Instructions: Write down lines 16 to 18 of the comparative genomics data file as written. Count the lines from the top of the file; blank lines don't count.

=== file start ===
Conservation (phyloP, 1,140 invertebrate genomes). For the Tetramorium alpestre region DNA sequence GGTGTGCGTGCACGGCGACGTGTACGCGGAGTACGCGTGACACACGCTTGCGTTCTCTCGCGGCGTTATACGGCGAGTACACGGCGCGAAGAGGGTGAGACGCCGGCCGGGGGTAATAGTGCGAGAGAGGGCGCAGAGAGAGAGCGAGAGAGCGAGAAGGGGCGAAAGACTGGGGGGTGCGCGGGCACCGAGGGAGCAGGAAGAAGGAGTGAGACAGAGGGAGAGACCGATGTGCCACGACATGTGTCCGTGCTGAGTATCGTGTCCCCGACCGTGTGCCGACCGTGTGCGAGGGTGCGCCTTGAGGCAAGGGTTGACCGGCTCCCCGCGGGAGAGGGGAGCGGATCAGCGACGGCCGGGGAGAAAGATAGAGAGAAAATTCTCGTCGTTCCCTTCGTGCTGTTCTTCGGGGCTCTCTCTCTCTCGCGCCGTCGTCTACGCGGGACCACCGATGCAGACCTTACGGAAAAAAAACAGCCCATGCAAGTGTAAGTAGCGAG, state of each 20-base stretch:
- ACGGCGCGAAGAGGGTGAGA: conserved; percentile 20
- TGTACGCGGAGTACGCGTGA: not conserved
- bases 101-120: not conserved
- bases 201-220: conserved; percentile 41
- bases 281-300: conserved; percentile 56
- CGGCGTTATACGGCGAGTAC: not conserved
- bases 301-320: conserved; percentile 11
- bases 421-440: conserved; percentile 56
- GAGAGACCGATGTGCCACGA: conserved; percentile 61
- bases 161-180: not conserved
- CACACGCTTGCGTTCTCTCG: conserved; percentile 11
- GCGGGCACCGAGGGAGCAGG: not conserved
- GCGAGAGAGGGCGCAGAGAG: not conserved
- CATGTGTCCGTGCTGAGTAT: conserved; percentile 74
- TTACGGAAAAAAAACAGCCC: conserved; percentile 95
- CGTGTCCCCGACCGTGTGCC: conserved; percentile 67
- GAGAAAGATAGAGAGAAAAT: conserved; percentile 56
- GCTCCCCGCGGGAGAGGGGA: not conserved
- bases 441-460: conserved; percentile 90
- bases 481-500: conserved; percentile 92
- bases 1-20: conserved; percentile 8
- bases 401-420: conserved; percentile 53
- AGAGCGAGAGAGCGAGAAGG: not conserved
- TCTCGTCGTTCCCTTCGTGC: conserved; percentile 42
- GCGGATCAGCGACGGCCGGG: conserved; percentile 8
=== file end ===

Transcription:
- TTACGGAAAAAAAACAGCCC: conserved; percentile 95
- CGTGTCCCCGACCGTGTGCC: conserved; percentile 67
- GAGAAAGATAGAGAGAAAAT: conserved; percentile 56